is the most recent program of Sustain. It encourages organic farming and new marketing and business opportunities by connecting local farmers with new buyers. It helps to build a food system that supports local organic farmers by offering them a roadmap of selling opportunities throughout the Chicago region. uses four tools to effectively link organic farmers with new sources of business and to educate consumers about the value of supporting local farmers: retail program/food label, an annual EXPO, website, and networking/knowledge-sharing.

Producers, distributors, retailers and consumers attend the EXPO to network, learn from each other, and build marketing relationships. The first EXPO was held in 2005 at Navy Pier in Chicago. It garnered media coverage from every major newspaper and most broadcast stations in the area. In 2006, the EXPO found a new home at the historic Chicago Cultural Center. The list of headliners throughout the two-day event was truly impressive—Chicago’s Mayor Daley, Illinois First Lady Patti Blagojevich, Ambassador Carol Moseley Braun, TV-journalist Bill Kurtis, and Deborah Koons Garcia among others lent their support for family farmers and local organic food.

The 2007 EXPO drew over 3000 people who came to the Chicago Cultural Center to hear an incredible lineup of speakers, attend workshops, visit the sold-out exhibit areas, see Chicago’s finest chefs and meet local and organic family farmers. The success of the EXPO solidified its role as the premier local and organic food event in the Midwest. Speakers included George Siemon, CEO of Organic Valley, Arran Stephens, CEO of Natures Path and many more leaders of the organic food movement.

Plans for EXPO 2008 include a trade show in March and an expanded two-day food festival in November. Success Stories
We believe that the success of our program is reflected in the success of our partners. has established relationships with many of the largest buyers and sellers of local organic food in the Midwest. As a result, the website and EXPO have played a key role in developing new markets for local farmers. Here are some of the success stories:

  • Whole Foods Market ­ Whole Foods has 22 stores in the Midwest. At EXPO 2007, Whole Foods and Sustain publicly announced a partnership where Sustain will promote and publicize a Local Producer Loan Program in the Midwest as part of Whole Foods Market’s national campaign to lend up to 10 million dollars in low interst loans in support of local farmers and producers.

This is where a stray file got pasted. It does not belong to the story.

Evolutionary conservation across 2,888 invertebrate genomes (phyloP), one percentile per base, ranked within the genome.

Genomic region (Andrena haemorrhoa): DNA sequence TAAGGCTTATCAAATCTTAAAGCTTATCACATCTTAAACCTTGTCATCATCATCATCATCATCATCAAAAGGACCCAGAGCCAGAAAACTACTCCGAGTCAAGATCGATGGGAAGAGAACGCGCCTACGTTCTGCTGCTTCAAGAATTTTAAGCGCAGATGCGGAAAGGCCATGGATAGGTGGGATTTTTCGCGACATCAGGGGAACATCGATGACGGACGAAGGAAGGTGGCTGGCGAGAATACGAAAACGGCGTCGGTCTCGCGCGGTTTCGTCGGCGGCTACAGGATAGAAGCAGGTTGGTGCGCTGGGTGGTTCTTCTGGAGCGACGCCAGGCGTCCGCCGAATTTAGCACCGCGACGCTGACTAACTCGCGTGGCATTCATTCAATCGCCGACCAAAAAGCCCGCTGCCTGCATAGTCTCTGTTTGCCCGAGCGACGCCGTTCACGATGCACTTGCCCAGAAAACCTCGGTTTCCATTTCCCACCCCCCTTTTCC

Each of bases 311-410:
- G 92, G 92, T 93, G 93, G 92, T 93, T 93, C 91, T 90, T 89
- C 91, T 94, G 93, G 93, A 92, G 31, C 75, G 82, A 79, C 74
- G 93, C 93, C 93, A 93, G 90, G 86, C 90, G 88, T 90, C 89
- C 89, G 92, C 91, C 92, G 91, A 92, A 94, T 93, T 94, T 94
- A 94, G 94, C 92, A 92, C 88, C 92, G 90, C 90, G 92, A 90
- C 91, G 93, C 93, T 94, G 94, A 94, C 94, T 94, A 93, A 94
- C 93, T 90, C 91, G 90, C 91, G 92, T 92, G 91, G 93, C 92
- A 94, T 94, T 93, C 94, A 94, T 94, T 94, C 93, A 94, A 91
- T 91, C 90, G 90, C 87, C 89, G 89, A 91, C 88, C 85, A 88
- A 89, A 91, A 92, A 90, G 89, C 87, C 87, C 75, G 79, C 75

• Goodness Greeness ­ As the second largest organic distributor in the country, Goodness Greeness buys more organic produce than any other company serving Midwestern grocers. The company works with a wide range of buyers that includes Dominick’s, Jewel, Cub Foods, Whole Foods Market, Trader Joe’s, Treasure Island, plus other major retailers in Wisconsin, Indiana, and Michigan. Since the inception of, Goodness Greeness has been a partner in the program and, as a result of this relationship, has increased its level of local organic purchasing by over 500% in a two-year period. They are now working with Sustain staff to recruit new farmers to add to their local purchasing.
  • Trader’s Point Creamery – Trader’s Point is a certified organic creamery and farm in northwest Indiana whose primary products for retail are grass-fed, creamline milk and yogurt. In 2004, Trader’s Point attended Sustain’s first event, the Local Organic Trade Show, and made contacts with Wild Oats, who added them to their dairy cases throughout the Midwest. In 2005, after exhibiting at the EXPO, Trader’s Point was picked up by Whole Foods Market and Stanley’s (a well-known Chicago retailer). These retailers now account for a significant percentage of Trader’s Point Creamery’s rapidly growing business.
  • Igl Farms – Igl Farms is a family farm that grows certified organic potatoes near Antigo, Wisconsin. In late 2004, the Igl family had a warehouse full of potatoes that needed to be sold. Sustain worked with Igl Farms as a pilot project and partnered with them to design new bags incorporating the food label. The bags also emphasized local, organic, and family-farm grown. The final designs­one each for russet, gold, and red potatoes­feature a new name (“Organic Spuddies”), the logo that includes Wisconsin as the place of production, and a photo and brief bio of the Igl family. Igl Farms subsequently sold all their remaining potatoes (84,500 pounds) to five vendors.
  • Wholesome Harvest – Wholesome Harvest is a farmer-owned company that produces organic meat and poultry products. When the company was stymied in its efforts to place its products in Whole Foods Market, Sustain discussed the issues with key leaders at the retailer and helped them embrace the product. As a result, Wholesome Harvest products are now being sold throughout Whole Foods’ Midwest region. In addition, Sysco distributors recently announced that they, too, would be carrying the Wholesome Harvest line throughout Sysco’s Midwestern region. According to Sysco Chicago president, Chuck Staes, the connection with Wholesome Harvest began at the EXPO.
  • Gifts From the Good Earth – Mike and Deb Hansen have been farming 80 acres organically in central Wisconsin for nine years. The Hansens produce a variety of organic meat and poultry, including grass-fed beef, pasture-raised pork, and pasture-raised chicken and turkey, which they direct market from their farm. has given them opportunities to direct market their products in Chicago, resulting in significant business with local church groups, the Fruitful Yield stores in Chicago, and some Chicago area restaurants.